These foods are sources of protein, vitamins and minerals, therefore, it's important to include some foods from this group.
Protein is used by the body for growth and repair.
Some types of meat are high in fat - particularly saturated fat.
The type of meat you choose and the way you cook it can make a difference:
- Choose leaner meats where possible and avoid adding extra fat or oil when cooking - use the grill instead of frying.
- Cut the fat off meat and remove the skin from chicken.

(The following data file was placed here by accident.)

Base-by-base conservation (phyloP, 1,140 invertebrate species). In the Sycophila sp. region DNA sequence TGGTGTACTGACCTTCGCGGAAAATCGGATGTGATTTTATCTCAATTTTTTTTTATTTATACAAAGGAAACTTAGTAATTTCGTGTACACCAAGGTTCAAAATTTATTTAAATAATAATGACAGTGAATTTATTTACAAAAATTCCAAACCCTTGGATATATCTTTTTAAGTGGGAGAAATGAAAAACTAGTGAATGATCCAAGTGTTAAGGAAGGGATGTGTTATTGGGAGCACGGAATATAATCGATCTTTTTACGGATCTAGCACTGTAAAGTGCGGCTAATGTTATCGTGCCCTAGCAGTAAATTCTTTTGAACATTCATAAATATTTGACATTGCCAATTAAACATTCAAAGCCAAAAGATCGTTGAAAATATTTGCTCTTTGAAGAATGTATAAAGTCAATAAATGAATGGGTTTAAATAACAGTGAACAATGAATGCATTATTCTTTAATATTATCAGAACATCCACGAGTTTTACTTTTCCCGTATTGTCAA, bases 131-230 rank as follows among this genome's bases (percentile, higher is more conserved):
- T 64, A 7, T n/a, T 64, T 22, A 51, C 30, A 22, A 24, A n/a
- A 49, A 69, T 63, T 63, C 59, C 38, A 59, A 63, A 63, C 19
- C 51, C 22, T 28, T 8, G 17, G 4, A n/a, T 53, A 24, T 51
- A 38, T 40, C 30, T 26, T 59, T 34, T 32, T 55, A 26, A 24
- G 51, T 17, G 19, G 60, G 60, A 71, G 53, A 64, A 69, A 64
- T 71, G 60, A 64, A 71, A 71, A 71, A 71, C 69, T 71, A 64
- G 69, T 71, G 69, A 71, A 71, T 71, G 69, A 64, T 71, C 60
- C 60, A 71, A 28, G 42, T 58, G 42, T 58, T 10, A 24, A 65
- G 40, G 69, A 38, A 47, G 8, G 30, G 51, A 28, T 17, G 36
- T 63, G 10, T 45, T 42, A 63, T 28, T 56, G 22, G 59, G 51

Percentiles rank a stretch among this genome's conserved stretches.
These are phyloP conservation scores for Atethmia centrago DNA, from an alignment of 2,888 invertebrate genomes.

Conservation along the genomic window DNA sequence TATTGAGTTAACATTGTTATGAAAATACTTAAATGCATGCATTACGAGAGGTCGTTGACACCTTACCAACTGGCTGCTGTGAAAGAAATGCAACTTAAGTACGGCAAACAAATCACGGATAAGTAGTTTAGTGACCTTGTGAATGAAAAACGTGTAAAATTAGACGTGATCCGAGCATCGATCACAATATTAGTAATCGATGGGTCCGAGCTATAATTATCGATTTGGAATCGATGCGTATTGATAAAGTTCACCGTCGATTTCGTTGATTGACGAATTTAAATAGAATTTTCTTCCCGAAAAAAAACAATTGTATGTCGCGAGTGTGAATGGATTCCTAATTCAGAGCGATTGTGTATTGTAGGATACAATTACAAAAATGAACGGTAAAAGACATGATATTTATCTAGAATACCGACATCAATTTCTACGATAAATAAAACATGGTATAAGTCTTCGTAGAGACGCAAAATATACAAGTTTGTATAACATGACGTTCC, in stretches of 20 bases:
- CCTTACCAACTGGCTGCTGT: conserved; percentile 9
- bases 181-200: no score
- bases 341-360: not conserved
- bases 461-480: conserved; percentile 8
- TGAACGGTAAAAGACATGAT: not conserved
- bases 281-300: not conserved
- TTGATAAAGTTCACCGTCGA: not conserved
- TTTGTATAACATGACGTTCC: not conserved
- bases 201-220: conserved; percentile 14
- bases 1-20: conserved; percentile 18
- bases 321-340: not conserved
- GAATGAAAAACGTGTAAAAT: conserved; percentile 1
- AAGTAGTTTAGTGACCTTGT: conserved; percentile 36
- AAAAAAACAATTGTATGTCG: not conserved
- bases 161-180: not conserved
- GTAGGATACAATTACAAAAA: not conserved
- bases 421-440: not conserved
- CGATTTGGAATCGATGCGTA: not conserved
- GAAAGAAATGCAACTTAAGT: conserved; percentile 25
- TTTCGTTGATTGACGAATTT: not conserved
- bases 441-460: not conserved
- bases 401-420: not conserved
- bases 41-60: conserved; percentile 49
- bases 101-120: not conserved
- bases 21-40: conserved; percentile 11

- Limit processed meats such as sausages, bacon and cured meats.
If you eat more than 90g per day of red or processed meats, try to reduce this to no more than 70g per day.
Beans and pulses
Beans and pulses are naturally low in fat, filling and can often provide a healthy and cheaper alternative to meat in most dishes. This includes beans, chickpeas, lentils and peas.
You can eat fresh, frozen or canned fish. Remember that fish canned in brine, or smoked fish, can be high in salt.
You should aim for 2 portions of fish per week, with one portion being oily fish such as salmon, mackerel, sardines or fresh tuna.
Eggs are high in a range of nutrients including:
- B vitamins
Boiled, scrambled or poached eggs made without using fat are better for you than fried. Try to avoid adding salt and saturated fats such as butter or cheese when having eggs.